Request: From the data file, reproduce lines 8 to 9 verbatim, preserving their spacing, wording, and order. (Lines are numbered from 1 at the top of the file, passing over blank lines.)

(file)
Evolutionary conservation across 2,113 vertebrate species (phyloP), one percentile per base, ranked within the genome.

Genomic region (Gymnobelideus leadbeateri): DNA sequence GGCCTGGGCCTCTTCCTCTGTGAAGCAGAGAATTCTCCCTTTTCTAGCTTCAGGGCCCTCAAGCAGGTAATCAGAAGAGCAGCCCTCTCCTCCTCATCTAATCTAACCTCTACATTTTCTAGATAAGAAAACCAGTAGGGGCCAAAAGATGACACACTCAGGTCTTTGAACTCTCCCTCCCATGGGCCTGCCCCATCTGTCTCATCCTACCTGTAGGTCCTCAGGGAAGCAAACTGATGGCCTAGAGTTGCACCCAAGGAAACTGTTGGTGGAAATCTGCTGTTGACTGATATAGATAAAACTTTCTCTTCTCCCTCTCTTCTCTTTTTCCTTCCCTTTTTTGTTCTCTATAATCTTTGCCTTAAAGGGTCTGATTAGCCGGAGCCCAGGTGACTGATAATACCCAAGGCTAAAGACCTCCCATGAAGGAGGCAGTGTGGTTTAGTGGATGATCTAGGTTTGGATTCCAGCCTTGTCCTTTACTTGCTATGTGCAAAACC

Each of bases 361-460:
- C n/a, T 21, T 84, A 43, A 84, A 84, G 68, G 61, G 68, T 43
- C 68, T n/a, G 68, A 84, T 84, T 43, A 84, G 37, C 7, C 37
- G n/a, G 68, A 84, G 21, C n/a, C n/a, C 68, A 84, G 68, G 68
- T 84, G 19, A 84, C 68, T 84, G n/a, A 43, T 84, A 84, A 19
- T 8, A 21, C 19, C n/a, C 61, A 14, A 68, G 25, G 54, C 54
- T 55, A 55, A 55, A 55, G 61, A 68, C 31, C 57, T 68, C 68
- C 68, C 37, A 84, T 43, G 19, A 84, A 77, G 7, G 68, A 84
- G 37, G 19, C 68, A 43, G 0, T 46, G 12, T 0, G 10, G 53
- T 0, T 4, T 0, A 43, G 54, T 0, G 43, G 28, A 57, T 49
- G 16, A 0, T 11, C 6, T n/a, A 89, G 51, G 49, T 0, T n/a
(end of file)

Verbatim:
- T 8, A 21, C 19, C n/a, C 61, A 14, A 68, G 25, G 54, C 54
- T 55, A 55, A 55, A 55, G 61, A 68, C 31, C 57, T 68, C 68